Effect on gene expression by 5Aza-induced promoter demethylation in combination with LSD1 inhibition. A, Horizontal bar diagram showing comparisons of DMCs with a q-value <0.01 and methylation difference >|25%| (hypo- and hyper-DMCs) relative to vehicle (top) or GSK-LSD1 (bottom). Samples for ERRBS were performed in TET2mut cells harvested on day 8 (n = 2 per treatment). B, Venn diagram showing the overlap of gene promoters containing differentially methylated regions (hypo-DMR, relative to vehicle; q-value <0.01) between regimens. C, Box-and-whisker plot showing transcriptional regulation of genes after promoter hypomethylation assessed by hypo-DMR in comparison with genes without hypo-DMRs. Data are presented with median (bisecting line), mean (white quadrant), 25th to 75th percentiles (narrow box), 10th to 90th percentiles (box boundaries), 1st to 99th percentiles (whiskers) and P values (Wilcoxon signed-rank test). Gene-expression changes were normalized to vehicle when 5Aza was used as single agent (left) or normalized to the average of GSK-LSD1–treated samples when 5Aza was used in combination therapy (right). D and E, Box plots comparing average DNA methylation of TSS regions ± 250 bp (D) and LSD1 peaks (E) of upregulated genes after combination treatment versus nonupregulated genes. Genes selected by ≥5 RPKM after treatment and P values calculated by the Wilcoxon signed-rank test. F, Diagram showing absolute CpG methylation levels at LSD1 binding peaks including flanking sites in treated TET2mut AML cells. Values are represented as a fitted curve.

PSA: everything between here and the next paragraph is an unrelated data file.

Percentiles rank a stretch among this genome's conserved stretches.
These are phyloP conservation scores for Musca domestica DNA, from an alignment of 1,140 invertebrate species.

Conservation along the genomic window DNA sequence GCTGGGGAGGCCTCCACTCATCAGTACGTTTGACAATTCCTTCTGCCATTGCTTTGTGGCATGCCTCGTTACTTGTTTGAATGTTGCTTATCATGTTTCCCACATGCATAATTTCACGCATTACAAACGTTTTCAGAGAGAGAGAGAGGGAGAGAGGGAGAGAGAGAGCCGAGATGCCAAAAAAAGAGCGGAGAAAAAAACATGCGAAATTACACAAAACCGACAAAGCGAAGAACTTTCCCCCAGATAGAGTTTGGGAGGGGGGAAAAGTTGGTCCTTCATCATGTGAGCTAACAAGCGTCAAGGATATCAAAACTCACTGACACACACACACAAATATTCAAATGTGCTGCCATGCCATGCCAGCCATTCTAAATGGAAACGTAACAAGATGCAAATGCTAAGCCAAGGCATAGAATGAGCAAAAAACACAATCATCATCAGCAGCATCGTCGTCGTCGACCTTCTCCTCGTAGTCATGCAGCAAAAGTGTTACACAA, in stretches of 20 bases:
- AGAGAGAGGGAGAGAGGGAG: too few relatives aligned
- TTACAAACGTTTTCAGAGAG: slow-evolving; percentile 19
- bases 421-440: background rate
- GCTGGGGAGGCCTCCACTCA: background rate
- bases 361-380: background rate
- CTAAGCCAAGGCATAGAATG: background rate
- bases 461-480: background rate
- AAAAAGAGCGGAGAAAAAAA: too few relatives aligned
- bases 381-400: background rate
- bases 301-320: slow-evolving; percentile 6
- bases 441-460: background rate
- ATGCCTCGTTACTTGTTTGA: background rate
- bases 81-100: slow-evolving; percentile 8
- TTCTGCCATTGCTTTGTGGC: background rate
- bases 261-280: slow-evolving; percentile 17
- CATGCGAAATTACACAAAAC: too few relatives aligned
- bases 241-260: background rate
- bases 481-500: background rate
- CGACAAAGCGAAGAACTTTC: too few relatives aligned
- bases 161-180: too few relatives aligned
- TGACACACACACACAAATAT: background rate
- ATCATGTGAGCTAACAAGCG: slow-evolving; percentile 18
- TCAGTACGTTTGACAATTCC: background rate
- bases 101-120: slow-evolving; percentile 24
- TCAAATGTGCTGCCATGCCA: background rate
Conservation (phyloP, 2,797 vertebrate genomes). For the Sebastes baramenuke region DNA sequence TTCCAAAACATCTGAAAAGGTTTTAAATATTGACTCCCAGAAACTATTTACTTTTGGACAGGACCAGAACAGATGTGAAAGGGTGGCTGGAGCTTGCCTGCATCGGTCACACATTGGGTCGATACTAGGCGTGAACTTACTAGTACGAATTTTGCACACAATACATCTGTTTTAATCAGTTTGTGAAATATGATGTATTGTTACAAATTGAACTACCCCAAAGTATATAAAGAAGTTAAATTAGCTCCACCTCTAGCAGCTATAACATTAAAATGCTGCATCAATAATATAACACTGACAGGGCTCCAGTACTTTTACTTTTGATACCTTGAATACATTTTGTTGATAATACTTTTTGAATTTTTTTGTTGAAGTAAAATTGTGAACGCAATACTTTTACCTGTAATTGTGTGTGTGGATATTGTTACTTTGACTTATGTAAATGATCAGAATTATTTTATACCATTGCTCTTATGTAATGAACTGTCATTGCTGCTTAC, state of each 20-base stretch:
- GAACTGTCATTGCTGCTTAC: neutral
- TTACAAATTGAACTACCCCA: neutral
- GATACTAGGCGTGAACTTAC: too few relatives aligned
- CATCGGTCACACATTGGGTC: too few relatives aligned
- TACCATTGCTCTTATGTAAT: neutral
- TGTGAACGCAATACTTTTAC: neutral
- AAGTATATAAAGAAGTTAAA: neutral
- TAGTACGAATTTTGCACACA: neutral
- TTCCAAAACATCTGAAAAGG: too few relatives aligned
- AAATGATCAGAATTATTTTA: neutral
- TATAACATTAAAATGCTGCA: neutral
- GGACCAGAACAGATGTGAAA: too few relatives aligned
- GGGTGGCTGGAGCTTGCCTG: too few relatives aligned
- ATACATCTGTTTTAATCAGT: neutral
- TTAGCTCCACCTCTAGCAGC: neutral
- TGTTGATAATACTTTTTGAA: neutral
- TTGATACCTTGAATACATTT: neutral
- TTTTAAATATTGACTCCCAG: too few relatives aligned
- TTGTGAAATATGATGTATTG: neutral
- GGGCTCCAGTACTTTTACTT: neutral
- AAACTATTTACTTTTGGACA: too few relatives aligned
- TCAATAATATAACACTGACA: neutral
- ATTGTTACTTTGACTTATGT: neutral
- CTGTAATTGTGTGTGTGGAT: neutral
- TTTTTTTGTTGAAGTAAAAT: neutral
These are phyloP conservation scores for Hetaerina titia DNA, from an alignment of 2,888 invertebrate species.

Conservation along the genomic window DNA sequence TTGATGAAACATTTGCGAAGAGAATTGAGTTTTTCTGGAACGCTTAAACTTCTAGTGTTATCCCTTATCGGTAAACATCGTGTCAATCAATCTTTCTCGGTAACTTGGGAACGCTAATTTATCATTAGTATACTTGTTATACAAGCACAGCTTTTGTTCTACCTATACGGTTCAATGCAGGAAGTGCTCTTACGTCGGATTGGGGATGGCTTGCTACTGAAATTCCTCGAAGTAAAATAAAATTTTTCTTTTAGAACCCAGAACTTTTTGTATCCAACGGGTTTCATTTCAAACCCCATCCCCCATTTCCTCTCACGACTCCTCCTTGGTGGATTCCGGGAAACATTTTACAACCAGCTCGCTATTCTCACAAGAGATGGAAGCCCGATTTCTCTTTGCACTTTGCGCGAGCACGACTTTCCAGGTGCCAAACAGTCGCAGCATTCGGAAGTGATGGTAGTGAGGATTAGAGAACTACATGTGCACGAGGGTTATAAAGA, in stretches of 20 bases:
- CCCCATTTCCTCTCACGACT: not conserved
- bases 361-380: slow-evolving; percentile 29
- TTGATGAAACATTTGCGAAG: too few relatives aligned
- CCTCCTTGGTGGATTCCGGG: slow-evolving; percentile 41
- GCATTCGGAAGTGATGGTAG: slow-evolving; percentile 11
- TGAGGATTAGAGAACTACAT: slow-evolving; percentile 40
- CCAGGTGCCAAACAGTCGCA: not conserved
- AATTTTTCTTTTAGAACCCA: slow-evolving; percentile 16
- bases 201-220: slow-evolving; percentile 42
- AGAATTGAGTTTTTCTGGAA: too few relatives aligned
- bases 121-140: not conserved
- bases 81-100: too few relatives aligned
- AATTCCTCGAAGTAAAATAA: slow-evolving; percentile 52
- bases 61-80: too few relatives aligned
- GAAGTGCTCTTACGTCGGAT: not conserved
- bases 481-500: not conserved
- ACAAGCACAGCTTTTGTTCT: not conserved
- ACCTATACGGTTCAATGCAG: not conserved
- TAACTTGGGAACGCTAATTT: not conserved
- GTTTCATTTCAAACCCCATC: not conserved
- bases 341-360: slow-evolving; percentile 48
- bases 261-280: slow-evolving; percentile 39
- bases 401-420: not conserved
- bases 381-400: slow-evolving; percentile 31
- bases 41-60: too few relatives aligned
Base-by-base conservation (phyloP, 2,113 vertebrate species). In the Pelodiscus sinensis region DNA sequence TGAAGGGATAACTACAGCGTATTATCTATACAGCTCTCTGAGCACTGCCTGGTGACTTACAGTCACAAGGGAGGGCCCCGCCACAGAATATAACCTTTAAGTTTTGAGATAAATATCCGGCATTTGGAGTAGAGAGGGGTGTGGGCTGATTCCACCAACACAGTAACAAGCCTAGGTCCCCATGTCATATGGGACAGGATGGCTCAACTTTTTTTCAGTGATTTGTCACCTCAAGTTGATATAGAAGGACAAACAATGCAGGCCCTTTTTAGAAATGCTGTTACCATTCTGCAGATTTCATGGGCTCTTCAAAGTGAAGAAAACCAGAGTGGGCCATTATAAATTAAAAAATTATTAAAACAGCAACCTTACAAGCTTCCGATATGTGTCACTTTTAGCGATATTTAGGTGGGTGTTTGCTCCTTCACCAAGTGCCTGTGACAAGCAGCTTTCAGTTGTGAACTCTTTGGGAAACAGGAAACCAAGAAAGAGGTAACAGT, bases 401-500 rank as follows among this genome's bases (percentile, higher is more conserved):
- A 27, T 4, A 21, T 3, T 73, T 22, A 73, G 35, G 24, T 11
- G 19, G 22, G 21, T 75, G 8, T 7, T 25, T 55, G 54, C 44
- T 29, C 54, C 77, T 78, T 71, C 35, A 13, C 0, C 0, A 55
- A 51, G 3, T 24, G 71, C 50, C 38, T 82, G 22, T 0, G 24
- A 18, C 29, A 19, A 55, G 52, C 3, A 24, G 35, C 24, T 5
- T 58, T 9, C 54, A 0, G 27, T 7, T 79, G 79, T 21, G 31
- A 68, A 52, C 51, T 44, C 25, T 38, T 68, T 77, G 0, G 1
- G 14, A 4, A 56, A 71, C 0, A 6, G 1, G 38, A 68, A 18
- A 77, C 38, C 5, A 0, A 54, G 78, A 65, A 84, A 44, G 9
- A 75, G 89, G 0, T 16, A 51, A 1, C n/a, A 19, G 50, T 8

Figure 4.